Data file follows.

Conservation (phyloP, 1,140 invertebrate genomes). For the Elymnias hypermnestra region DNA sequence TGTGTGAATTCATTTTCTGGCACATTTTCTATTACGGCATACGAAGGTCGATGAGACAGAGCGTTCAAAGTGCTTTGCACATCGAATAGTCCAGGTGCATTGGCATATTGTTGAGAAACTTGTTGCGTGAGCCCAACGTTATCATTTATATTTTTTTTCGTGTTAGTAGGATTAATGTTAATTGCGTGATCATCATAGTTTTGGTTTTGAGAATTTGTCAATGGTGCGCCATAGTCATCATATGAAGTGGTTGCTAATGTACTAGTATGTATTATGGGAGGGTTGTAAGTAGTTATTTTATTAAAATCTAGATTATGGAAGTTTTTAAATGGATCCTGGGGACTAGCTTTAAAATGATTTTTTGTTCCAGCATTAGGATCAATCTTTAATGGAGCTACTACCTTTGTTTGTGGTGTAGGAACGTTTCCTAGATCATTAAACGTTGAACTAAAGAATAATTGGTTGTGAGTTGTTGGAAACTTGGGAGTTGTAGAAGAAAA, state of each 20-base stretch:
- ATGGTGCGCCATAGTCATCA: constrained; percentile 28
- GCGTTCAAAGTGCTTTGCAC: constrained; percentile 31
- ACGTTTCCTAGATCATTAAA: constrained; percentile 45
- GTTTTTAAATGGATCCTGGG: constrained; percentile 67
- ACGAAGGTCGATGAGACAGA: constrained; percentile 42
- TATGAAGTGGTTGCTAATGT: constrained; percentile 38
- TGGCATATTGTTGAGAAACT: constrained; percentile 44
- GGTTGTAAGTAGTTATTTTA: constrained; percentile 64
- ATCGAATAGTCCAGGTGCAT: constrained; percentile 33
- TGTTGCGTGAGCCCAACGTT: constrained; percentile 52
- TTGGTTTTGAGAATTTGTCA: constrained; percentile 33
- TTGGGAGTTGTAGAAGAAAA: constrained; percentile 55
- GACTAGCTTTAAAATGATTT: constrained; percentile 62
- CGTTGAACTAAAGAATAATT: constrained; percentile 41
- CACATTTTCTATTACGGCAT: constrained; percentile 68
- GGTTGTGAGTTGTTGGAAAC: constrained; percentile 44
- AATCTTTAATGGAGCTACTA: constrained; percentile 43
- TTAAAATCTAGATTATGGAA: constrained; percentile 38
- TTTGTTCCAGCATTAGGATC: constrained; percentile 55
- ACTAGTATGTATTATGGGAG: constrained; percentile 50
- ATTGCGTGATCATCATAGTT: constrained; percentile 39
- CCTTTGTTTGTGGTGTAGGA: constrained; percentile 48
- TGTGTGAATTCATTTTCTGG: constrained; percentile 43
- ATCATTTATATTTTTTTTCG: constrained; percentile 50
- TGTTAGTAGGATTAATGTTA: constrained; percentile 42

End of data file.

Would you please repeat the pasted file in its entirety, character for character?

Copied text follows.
Conservation (phyloP, 1,140 invertebrate genomes). For the Elymnias hypermnestra region DNA sequence TGTGTGAATTCATTTTCTGGCACATTTTCTATTACGGCATACGAAGGTCGATGAGACAGAGCGTTCAAAGTGCTTTGCACATCGAATAGTCCAGGTGCATTGGCATATTGTTGAGAAACTTGTTGCGTGAGCCCAACGTTATCATTTATATTTTTTTTCGTGTTAGTAGGATTAATGTTAATTGCGTGATCATCATAGTTTTGGTTTTGAGAATTTGTCAATGGTGCGCCATAGTCATCATATGAAGTGGTTGCTAATGTACTAGTATGTATTATGGGAGGGTTGTAAGTAGTTATTTTATTAAAATCTAGATTATGGAAGTTTTTAAATGGATCCTGGGGACTAGCTTTAAAATGATTTTTTGTTCCAGCATTAGGATCAATCTTTAATGGAGCTACTACCTTTGTTTGTGGTGTAGGAACGTTTCCTAGATCATTAAACGTTGAACTAAAGAATAATTGGTTGTGAGTTGTTGGAAACTTGGGAGTTGTAGAAGAAAA, state of each 20-base stretch:
- ATGGTGCGCCATAGTCATCA: constrained; percentile 28
- GCGTTCAAAGTGCTTTGCAC: constrained; percentile 31
- ACGTTTCCTAGATCATTAAA: constrained; percentile 45
- GTTTTTAAATGGATCCTGGG: constrained; percentile 67
- ACGAAGGTCGATGAGACAGA: constrained; percentile 42
- TATGAAGTGGTTGCTAATGT: constrained; percentile 38
- TGGCATATTGTTGAGAAACT: constrained; percentile 44
- GGTTGTAAGTAGTTATTTTA: constrained; percentile 64
- ATCGAATAGTCCAGGTGCAT: constrained; percentile 33
- TGTTGCGTGAGCCCAACGTT: constrained; percentile 52
- TTGGTTTTGAGAATTTGTCA: constrained; percentile 33
- TTGGGAGTTGTAGAAGAAAA: constrained; percentile 55
- GACTAGCTTTAAAATGATTT: constrained; percentile 62
- CGTTGAACTAAAGAATAATT: constrained; percentile 41
- CACATTTTCTATTACGGCAT: constrained; percentile 68
- GGTTGTGAGTTGTTGGAAAC: constrained; percentile 44
- AATCTTTAATGGAGCTACTA: constrained; percentile 43
- TTAAAATCTAGATTATGGAA: constrained; percentile 38
- TTTGTTCCAGCATTAGGATC: constrained; percentile 55
- ACTAGTATGTATTATGGGAG: constrained; percentile 50
- ATTGCGTGATCATCATAGTT: constrained; percentile 39
- CCTTTGTTTGTGGTGTAGGA: constrained; percentile 48
- TGTGTGAATTCATTTTCTGG: constrained; percentile 43
- ATCATTTATATTTTTTTTCG: constrained; percentile 50
- TGTTAGTAGGATTAATGTTA: constrained; percentile 42